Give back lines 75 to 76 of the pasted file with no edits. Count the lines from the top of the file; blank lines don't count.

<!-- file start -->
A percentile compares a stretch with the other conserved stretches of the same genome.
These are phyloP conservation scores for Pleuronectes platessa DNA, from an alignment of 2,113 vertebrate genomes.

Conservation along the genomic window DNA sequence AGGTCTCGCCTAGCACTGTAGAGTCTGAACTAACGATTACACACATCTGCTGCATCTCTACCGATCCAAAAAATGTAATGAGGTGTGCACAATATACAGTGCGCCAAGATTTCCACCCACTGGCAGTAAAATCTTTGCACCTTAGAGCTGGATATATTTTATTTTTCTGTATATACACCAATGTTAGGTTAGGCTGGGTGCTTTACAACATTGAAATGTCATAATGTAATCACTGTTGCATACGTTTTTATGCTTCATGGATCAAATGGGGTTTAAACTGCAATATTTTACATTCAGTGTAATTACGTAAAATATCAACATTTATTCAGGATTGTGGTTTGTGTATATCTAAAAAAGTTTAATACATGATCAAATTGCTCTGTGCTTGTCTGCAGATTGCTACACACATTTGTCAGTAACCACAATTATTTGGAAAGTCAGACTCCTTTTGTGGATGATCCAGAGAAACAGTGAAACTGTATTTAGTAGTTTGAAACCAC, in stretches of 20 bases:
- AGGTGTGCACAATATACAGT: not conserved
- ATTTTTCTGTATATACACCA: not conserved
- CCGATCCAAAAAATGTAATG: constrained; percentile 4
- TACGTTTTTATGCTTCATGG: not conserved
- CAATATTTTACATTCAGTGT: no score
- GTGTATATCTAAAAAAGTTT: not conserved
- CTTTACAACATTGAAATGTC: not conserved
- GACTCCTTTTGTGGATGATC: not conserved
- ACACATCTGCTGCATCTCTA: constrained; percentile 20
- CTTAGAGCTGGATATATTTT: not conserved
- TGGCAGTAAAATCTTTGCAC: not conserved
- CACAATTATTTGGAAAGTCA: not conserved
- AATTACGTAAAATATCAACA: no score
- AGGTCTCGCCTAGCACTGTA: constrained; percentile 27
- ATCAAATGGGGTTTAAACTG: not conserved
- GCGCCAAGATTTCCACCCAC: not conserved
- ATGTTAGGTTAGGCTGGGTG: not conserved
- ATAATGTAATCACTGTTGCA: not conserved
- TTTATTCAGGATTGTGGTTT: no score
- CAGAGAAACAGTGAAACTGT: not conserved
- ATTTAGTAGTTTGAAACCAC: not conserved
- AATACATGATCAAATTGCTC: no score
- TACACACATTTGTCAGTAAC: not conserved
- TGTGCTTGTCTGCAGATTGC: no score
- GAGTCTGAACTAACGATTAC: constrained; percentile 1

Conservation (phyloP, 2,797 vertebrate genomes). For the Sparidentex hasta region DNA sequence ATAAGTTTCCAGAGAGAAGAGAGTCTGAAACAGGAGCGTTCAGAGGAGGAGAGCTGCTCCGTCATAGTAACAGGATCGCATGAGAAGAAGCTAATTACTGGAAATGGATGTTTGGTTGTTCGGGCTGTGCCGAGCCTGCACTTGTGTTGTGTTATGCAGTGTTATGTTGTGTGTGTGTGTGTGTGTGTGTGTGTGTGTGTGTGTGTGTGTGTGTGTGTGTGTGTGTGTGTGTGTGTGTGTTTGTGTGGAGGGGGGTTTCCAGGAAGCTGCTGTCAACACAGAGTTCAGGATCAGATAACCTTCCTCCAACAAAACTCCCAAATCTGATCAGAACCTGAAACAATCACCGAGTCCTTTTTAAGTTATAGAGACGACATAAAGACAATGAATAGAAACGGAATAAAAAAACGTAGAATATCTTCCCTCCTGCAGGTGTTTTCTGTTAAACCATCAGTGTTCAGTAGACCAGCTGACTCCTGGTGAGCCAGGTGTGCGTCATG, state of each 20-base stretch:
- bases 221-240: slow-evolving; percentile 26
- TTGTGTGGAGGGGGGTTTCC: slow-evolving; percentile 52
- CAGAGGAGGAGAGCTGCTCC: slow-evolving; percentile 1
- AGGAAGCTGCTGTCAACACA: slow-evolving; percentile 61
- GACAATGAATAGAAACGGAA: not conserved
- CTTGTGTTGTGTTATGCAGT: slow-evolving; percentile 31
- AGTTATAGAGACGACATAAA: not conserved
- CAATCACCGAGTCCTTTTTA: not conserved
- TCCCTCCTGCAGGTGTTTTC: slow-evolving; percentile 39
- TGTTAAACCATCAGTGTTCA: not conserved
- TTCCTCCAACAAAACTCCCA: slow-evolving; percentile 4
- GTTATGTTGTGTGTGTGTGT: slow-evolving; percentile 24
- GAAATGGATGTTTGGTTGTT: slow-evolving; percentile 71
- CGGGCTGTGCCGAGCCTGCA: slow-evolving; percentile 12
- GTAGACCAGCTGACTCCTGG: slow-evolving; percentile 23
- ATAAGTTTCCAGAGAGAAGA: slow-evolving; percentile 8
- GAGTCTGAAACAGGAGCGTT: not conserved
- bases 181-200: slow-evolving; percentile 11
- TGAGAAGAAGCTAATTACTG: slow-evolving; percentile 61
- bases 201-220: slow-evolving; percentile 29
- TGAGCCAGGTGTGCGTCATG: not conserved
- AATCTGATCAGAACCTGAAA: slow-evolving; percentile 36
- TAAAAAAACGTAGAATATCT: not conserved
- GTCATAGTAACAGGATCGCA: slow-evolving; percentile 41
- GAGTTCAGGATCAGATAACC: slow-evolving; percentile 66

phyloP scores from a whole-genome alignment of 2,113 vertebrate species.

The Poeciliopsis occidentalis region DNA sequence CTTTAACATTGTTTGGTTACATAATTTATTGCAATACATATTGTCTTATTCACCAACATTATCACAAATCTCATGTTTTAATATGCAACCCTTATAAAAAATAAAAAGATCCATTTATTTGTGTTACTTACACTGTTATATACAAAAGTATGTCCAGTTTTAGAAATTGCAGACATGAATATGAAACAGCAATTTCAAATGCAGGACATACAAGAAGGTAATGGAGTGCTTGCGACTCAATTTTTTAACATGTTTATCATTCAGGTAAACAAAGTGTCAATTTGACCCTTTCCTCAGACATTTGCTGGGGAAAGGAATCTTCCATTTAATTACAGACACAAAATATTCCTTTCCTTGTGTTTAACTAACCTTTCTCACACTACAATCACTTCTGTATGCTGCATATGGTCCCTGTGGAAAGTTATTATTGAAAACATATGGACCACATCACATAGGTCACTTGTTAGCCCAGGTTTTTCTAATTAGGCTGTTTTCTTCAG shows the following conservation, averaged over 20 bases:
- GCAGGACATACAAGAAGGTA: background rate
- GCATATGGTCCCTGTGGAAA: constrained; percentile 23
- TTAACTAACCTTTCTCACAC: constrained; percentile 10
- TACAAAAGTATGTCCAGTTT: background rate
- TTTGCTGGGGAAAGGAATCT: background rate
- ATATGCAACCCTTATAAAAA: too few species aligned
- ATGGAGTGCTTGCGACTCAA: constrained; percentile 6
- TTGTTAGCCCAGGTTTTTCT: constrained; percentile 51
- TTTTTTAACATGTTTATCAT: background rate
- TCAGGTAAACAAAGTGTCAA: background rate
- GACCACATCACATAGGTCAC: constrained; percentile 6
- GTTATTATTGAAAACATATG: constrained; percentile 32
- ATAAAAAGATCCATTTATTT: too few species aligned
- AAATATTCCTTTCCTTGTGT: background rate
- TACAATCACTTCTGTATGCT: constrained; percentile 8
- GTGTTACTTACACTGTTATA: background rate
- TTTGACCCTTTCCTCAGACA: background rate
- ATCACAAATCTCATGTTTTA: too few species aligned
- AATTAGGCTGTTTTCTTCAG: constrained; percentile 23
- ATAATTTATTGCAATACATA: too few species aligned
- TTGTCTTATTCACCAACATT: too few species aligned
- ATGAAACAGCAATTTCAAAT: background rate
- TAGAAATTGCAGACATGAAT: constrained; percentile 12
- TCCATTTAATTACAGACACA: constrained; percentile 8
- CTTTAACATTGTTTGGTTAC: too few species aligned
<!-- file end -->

- AATTAGGCTGTTTTCTTCAG: constrained; percentile 23
- ATAATTTATTGCAATACATA: too few species aligned